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Featured Lake Marion Lake Homes
Featured Lake Homes
Covering nearly 110,000 acres across five counties in the heart of the oldest inland part of the state, Lake Marion is sometimes referred to as "South Carolina's Inland Sea."
One the nation's fifty largest lakes, Lake Marion was created in 1941 with the construction of the Santee Dam as part of the federal rural electrification program.
Lake Marion's 315 miles of shoreline run through Clarendon, Orangeburg, Berkeley, Calhoun, and Sumter counties.
Fed mainly by the Santee River, Lake Marion's smaller tributaries include a number of springs, including Eutaw Springs.
Lake Marion and its smaller sister reservoir, Lake Moultrie, are together known as the Santee Cooper Lakes. Lake Marion is connected to Lake Moultrie by a canal.
With its swampy majesty and cypress tree-sprinkled scenery, Lake Marion's beauty is well known across the country and, along with its sister lake, Moultrie, is unlike any other lake in South Carolina.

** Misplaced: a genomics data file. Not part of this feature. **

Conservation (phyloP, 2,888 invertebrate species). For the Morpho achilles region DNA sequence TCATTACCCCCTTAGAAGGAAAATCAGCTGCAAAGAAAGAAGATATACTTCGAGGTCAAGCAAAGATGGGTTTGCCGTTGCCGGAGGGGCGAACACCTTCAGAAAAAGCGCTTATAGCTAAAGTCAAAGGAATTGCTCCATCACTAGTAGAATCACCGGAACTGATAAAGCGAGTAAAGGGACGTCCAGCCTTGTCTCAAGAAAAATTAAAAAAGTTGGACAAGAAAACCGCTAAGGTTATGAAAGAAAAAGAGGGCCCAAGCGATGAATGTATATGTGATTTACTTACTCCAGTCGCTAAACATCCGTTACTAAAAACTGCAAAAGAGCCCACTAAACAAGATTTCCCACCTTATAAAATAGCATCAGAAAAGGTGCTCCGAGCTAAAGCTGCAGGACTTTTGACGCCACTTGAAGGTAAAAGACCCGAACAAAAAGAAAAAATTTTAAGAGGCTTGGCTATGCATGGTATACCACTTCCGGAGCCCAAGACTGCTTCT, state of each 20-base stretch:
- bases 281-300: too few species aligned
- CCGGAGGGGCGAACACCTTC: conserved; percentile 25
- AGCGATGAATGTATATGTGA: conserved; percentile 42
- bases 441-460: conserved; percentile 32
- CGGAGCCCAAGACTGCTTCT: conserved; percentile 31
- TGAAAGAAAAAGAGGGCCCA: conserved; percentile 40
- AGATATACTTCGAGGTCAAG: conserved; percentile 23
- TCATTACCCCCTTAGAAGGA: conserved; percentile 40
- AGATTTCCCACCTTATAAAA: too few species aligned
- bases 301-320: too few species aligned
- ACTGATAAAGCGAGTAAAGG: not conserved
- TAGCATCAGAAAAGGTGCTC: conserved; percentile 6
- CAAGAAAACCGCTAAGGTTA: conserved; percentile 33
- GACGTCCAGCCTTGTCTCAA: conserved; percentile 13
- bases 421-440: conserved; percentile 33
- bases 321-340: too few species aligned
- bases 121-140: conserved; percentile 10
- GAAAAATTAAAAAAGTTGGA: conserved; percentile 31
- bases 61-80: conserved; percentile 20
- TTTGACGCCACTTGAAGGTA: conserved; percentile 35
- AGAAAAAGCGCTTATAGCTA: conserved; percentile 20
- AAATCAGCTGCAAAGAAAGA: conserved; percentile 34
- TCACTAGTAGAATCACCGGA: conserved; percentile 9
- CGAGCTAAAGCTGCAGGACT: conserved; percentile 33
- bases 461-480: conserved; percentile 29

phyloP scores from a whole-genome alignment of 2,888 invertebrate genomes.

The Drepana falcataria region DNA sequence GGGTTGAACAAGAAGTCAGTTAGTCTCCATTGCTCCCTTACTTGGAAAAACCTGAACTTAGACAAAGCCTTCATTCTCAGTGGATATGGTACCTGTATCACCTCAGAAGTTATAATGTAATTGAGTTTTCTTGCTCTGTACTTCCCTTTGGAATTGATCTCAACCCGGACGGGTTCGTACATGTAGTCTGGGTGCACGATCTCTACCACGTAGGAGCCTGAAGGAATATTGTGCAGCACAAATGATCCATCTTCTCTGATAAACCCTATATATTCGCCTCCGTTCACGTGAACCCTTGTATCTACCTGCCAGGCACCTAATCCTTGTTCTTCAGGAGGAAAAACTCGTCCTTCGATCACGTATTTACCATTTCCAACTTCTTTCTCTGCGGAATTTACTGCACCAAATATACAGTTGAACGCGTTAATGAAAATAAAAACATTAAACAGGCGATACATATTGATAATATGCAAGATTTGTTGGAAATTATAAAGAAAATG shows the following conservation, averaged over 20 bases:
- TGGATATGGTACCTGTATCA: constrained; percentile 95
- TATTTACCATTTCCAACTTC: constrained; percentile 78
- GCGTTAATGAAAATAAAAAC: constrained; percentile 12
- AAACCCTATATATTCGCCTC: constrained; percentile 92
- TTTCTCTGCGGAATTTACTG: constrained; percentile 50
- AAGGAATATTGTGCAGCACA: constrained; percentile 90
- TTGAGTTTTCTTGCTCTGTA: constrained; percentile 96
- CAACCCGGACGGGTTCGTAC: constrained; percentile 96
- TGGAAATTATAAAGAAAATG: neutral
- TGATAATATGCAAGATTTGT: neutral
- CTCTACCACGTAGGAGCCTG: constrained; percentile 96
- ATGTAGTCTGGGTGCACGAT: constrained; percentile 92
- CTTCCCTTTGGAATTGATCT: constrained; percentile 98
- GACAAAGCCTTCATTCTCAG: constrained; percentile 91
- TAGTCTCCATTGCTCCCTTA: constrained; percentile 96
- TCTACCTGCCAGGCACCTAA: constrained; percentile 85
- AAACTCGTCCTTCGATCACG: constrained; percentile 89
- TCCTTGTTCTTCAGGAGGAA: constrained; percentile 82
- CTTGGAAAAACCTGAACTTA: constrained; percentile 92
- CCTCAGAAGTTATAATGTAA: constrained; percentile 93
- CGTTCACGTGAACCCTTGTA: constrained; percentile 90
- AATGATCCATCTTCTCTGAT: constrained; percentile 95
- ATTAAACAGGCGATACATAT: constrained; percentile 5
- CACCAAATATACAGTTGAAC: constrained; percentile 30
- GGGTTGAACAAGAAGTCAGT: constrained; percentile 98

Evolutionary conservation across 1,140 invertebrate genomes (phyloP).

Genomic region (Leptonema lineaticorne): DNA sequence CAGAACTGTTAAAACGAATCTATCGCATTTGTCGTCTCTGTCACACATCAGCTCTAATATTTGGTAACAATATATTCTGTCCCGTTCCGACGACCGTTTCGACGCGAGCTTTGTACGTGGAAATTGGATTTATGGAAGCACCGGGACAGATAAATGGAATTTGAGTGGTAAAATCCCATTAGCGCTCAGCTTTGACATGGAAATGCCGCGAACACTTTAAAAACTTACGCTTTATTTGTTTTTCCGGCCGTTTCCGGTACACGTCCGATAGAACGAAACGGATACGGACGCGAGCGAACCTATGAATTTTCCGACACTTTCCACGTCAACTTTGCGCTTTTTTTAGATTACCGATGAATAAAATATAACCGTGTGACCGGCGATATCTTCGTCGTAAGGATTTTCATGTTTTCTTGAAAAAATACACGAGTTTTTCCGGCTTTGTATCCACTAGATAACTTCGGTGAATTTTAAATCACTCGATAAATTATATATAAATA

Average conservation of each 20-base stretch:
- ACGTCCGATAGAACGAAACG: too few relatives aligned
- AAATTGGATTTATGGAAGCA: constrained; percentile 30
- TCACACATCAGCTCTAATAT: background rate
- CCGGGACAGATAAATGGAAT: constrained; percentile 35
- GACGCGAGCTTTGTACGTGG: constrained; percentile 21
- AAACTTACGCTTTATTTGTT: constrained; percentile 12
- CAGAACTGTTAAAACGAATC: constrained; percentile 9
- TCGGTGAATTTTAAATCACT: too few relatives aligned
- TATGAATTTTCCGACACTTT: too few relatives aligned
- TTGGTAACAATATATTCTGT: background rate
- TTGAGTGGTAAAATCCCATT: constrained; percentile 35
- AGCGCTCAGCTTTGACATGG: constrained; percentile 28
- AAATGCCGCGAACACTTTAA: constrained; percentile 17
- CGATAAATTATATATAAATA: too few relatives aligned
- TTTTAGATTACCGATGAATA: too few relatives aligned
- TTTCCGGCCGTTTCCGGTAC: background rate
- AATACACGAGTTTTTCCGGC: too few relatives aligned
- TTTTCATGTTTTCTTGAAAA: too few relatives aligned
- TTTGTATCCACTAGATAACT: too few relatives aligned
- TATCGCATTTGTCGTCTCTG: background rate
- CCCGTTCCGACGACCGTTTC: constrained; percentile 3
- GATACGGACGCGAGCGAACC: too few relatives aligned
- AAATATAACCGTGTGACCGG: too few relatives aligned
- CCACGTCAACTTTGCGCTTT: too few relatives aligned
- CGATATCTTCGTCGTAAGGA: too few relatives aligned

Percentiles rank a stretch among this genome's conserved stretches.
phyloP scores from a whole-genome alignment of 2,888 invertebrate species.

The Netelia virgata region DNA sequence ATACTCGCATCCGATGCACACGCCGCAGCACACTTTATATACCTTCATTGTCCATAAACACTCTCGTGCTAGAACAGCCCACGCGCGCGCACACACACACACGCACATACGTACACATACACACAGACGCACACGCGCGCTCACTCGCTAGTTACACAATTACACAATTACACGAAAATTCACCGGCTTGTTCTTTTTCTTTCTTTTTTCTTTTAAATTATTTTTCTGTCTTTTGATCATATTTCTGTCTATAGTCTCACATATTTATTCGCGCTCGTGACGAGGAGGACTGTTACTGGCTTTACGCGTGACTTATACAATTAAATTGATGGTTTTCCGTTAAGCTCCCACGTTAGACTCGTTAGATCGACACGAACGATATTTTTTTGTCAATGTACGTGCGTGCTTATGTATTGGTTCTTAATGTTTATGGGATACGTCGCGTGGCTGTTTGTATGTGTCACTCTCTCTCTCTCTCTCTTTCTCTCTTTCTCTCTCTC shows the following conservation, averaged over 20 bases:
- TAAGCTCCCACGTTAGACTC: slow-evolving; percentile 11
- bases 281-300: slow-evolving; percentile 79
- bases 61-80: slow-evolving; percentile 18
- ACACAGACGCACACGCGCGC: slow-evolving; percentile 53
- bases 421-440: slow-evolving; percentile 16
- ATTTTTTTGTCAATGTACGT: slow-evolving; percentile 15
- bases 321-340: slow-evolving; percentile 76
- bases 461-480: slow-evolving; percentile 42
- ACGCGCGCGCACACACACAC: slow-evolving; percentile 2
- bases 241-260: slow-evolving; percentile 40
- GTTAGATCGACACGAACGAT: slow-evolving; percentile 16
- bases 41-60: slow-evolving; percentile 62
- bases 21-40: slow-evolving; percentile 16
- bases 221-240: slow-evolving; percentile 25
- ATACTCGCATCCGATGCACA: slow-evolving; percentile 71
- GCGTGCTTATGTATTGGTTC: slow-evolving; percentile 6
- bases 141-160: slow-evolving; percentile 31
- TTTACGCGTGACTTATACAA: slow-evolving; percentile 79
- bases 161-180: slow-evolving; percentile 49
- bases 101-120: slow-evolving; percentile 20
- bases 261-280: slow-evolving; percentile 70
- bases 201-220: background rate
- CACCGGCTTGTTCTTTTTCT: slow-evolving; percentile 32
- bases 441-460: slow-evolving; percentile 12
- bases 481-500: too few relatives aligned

Named for the Revolutionary War hero General Francis Marion, "the Swamp Fox," Lake Marion is easily accessed from all parts of the state, located as it is near the intersection of Interstate 95 and Interstate 26, with additional access from state highways 6 and 15.
General Marion's one-time home, Pond Bluff, was among those flooded when the lake was created.
Lake Marion is known for its big fish. The state record for largemouth bass of 16.2 pounds was set at Lake Marion, which also packs abundant striped bass, white perch, white bass, crappie, channel catfish, Arkansas blue catfish, shellcrackers, bream, and chain (jack).
Fishing conditions run the gamut, from open water to shallow swamps and blackwater ponds.
There is excellent boating access through the state park as well as several other public boat ramps.
In the Sandhills on the western shore of Lake Marion is 2,500-acre Santee State Park, with its plentiful boating, hiking, birding, canoeing and kayaking and 158 campsites across two campgrounds.
All sites have access to hot showers, and many sites can accommodate recreational vehicles up to 40 feet long.
The park's 30 "rondette" cabins each have two bedrooms and a bath, and ten of them are situated on piers overlooking the lake.
The park has three hiking trails and one biking trail.
Santee State Park is renowned for its healthy populations of deer, fox, squirrel, turtle, dove, turkey, alligator, as well as many species of duck, hawk, eagle, and osprey.